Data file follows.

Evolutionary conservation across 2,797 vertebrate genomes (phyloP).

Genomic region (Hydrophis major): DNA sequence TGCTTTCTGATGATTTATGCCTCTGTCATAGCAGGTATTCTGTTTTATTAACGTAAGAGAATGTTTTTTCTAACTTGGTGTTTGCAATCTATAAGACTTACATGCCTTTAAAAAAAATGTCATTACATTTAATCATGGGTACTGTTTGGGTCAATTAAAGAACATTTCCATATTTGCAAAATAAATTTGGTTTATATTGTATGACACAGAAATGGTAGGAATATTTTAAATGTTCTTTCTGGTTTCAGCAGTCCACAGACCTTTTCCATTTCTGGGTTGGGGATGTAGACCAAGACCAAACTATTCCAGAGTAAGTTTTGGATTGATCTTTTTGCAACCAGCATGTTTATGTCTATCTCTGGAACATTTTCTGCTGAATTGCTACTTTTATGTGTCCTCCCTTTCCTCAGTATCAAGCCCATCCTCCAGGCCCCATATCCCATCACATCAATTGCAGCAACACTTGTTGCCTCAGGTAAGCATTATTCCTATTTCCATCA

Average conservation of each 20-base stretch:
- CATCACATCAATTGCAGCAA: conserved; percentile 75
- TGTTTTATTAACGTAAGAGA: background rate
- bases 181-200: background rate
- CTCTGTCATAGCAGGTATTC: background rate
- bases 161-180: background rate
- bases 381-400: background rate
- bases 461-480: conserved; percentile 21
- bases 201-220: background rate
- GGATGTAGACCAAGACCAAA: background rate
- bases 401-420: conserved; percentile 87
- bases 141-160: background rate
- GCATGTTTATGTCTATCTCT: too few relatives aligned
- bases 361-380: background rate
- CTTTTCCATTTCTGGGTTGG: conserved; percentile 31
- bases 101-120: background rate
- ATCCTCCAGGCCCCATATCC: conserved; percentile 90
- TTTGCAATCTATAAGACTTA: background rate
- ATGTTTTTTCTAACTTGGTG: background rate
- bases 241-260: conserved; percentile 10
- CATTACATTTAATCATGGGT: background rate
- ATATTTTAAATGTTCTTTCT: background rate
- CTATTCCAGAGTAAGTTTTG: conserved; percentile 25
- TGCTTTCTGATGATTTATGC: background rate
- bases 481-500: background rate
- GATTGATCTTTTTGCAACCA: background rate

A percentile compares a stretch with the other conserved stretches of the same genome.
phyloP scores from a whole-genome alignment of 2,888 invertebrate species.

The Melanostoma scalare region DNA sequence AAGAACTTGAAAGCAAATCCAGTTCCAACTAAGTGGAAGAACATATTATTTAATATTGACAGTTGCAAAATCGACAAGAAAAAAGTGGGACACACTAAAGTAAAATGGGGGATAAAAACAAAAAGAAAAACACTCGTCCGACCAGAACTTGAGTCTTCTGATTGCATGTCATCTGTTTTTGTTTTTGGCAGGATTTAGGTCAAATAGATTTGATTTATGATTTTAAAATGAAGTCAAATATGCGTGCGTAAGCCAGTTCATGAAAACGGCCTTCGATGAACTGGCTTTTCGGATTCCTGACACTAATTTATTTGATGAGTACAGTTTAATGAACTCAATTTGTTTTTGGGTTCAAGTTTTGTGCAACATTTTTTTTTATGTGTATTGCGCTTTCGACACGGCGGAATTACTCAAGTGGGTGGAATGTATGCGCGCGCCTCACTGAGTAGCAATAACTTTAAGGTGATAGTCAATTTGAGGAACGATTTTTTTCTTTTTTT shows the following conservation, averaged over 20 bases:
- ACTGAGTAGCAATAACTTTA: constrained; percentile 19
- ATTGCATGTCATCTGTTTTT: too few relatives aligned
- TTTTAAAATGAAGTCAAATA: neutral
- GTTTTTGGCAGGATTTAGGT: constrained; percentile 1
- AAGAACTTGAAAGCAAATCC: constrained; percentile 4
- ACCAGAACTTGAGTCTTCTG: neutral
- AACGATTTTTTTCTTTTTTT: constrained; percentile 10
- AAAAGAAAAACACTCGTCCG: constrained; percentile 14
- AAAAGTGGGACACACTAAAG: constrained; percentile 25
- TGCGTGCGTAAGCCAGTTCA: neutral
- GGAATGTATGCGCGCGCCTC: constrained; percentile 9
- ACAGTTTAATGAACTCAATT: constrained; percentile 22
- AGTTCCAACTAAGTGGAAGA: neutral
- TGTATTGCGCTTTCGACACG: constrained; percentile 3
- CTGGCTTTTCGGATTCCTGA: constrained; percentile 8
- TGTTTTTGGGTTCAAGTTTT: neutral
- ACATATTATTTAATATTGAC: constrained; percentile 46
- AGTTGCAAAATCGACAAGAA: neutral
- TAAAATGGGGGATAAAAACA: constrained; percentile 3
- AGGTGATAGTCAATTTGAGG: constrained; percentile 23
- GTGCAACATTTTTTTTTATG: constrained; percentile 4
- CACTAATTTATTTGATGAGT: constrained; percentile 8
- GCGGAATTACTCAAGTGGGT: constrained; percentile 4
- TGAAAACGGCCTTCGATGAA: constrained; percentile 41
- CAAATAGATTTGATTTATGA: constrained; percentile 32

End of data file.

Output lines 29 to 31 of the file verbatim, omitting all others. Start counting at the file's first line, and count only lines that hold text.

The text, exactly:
A percentile compares a stretch with the other conserved stretches of the same genome.
phyloP scores from a whole-genome alignment of 2,888 invertebrate species.

The Melanostoma scalare region DNA sequence AAGAACTTGAAAGCAAATCCAGTTCCAACTAAGTGGAAGAACATATTATTTAATATTGACAGTTGCAAAATCGACAAGAAAAAAGTGGGACACACTAAAGTAAAATGGGGGATAAAAACAAAAAGAAAAACACTCGTCCGACCAGAACTTGAGTCTTCTGATTGCATGTCATCTGTTTTTGTTTTTGGCAGGATTTAGGTCAAATAGATTTGATTTATGATTTTAAAATGAAGTCAAATATGCGTGCGTAAGCCAGTTCATGAAAACGGCCTTCGATGAACTGGCTTTTCGGATTCCTGACACTAATTTATTTGATGAGTACAGTTTAATGAACTCAATTTGTTTTTGGGTTCAAGTTTTGTGCAACATTTTTTTTTATGTGTATTGCGCTTTCGACACGGCGGAATTACTCAAGTGGGTGGAATGTATGCGCGCGCCTCACTGAGTAGCAATAACTTTAAGGTGATAGTCAATTTGAGGAACGATTTTTTTCTTTTTTT shows the following conservation, averaged over 20 bases: